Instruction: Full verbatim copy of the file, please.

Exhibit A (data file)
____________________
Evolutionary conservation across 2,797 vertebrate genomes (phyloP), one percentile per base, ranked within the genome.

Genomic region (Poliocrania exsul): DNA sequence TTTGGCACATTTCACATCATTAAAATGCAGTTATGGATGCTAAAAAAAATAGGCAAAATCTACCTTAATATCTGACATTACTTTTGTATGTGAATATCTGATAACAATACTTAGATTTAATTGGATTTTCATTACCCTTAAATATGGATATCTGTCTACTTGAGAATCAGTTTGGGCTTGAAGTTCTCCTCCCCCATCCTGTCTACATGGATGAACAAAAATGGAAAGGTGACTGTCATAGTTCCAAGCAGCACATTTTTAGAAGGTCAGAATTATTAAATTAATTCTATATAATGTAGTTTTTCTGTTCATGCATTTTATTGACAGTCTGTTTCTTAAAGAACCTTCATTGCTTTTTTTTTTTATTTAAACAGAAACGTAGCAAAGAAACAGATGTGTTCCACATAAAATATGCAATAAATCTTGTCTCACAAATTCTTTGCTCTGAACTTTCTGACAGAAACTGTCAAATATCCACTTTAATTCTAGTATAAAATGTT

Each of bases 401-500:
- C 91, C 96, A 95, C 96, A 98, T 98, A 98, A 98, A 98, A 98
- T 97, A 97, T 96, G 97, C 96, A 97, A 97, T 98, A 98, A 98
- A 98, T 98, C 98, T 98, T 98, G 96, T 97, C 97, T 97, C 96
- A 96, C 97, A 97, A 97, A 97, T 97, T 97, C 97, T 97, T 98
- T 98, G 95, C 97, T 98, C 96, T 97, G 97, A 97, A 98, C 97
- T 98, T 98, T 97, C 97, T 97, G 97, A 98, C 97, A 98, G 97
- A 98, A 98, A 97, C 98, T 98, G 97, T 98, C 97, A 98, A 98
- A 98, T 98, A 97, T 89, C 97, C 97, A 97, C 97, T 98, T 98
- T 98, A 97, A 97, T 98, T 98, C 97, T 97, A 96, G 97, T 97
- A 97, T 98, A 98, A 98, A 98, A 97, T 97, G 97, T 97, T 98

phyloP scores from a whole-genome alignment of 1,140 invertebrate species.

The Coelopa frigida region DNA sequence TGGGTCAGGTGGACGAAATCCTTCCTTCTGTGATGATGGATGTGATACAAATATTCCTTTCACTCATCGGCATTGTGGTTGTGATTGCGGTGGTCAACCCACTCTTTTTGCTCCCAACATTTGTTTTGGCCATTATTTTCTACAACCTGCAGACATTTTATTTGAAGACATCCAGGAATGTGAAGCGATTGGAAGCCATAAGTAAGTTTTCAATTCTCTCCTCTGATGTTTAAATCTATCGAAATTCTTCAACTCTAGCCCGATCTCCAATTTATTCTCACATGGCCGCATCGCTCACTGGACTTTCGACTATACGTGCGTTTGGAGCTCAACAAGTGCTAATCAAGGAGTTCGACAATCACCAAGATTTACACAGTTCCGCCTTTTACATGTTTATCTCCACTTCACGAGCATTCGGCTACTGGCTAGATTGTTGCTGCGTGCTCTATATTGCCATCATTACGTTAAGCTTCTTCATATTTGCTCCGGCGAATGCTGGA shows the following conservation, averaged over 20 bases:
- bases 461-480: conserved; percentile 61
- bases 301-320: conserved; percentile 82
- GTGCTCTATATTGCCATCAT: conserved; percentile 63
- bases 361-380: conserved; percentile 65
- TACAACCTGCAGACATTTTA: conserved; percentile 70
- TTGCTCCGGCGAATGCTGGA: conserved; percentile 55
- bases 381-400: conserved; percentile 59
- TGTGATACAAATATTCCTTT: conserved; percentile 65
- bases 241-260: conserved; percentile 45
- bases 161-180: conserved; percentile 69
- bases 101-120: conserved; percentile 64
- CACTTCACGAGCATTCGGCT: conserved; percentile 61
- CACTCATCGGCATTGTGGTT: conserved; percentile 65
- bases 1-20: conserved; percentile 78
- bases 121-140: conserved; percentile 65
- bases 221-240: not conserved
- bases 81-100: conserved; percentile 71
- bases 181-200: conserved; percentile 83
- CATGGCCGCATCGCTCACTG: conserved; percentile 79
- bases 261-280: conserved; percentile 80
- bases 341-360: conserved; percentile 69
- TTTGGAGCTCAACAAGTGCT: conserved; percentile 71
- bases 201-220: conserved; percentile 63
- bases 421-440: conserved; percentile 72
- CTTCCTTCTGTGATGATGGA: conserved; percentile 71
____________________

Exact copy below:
Evolutionary conservation across 2,797 vertebrate genomes (phyloP), one percentile per base, ranked within the genome.

Genomic region (Poliocrania exsul): DNA sequence TTTGGCACATTTCACATCATTAAAATGCAGTTATGGATGCTAAAAAAAATAGGCAAAATCTACCTTAATATCTGACATTACTTTTGTATGTGAATATCTGATAACAATACTTAGATTTAATTGGATTTTCATTACCCTTAAATATGGATATCTGTCTACTTGAGAATCAGTTTGGGCTTGAAGTTCTCCTCCCCCATCCTGTCTACATGGATGAACAAAAATGGAAAGGTGACTGTCATAGTTCCAAGCAGCACATTTTTAGAAGGTCAGAATTATTAAATTAATTCTATATAATGTAGTTTTTCTGTTCATGCATTTTATTGACAGTCTGTTTCTTAAAGAACCTTCATTGCTTTTTTTTTTTATTTAAACAGAAACGTAGCAAAGAAACAGATGTGTTCCACATAAAATATGCAATAAATCTTGTCTCACAAATTCTTTGCTCTGAACTTTCTGACAGAAACTGTCAAATATCCACTTTAATTCTAGTATAAAATGTT

Each of bases 401-500:
- C 91, C 96, A 95, C 96, A 98, T 98, A 98, A 98, A 98, A 98
- T 97, A 97, T 96, G 97, C 96, A 97, A 97, T 98, A 98, A 98
- A 98, T 98, C 98, T 98, T 98, G 96, T 97, C 97, T 97, C 96
- A 96, C 97, A 97, A 97, A 97, T 97, T 97, C 97, T 97, T 98
- T 98, G 95, C 97, T 98, C 96, T 97, G 97, A 97, A 98, C 97
- T 98, T 98, T 97, C 97, T 97, G 97, A 98, C 97, A 98, G 97
- A 98, A 98, A 97, C 98, T 98, G 97, T 98, C 97, A 98, A 98
- A 98, T 98, A 97, T 89, C 97, C 97, A 97, C 97, T 98, T 98
- T 98, A 97, A 97, T 98, T 98, C 97, T 97, A 96, G 97, T 97
- A 97, T 98, A 98, A 98, A 98, A 97, T 97, G 97, T 97, T 98

phyloP scores from a whole-genome alignment of 1,140 invertebrate species.

The Coelopa frigida region DNA sequence TGGGTCAGGTGGACGAAATCCTTCCTTCTGTGATGATGGATGTGATACAAATATTCCTTTCACTCATCGGCATTGTGGTTGTGATTGCGGTGGTCAACCCACTCTTTTTGCTCCCAACATTTGTTTTGGCCATTATTTTCTACAACCTGCAGACATTTTATTTGAAGACATCCAGGAATGTGAAGCGATTGGAAGCCATAAGTAAGTTTTCAATTCTCTCCTCTGATGTTTAAATCTATCGAAATTCTTCAACTCTAGCCCGATCTCCAATTTATTCTCACATGGCCGCATCGCTCACTGGACTTTCGACTATACGTGCGTTTGGAGCTCAACAAGTGCTAATCAAGGAGTTCGACAATCACCAAGATTTACACAGTTCCGCCTTTTACATGTTTATCTCCACTTCACGAGCATTCGGCTACTGGCTAGATTGTTGCTGCGTGCTCTATATTGCCATCATTACGTTAAGCTTCTTCATATTTGCTCCGGCGAATGCTGGA shows the following conservation, averaged over 20 bases:
- bases 461-480: conserved; percentile 61
- bases 301-320: conserved; percentile 82
- GTGCTCTATATTGCCATCAT: conserved; percentile 63
- bases 361-380: conserved; percentile 65
- TACAACCTGCAGACATTTTA: conserved; percentile 70
- TTGCTCCGGCGAATGCTGGA: conserved; percentile 55
- bases 381-400: conserved; percentile 59
- TGTGATACAAATATTCCTTT: conserved; percentile 65
- bases 241-260: conserved; percentile 45
- bases 161-180: conserved; percentile 69
- bases 101-120: conserved; percentile 64
- CACTTCACGAGCATTCGGCT: conserved; percentile 61
- CACTCATCGGCATTGTGGTT: conserved; percentile 65
- bases 1-20: conserved; percentile 78
- bases 121-140: conserved; percentile 65
- bases 221-240: not conserved
- bases 81-100: conserved; percentile 71
- bases 181-200: conserved; percentile 83
- CATGGCCGCATCGCTCACTG: conserved; percentile 79
- bases 261-280: conserved; percentile 80
- bases 341-360: conserved; percentile 69
- TTTGGAGCTCAACAAGTGCT: conserved; percentile 71
- bases 201-220: conserved; percentile 63
- bases 421-440: conserved; percentile 72
- CTTCCTTCTGTGATGATGGA: conserved; percentile 71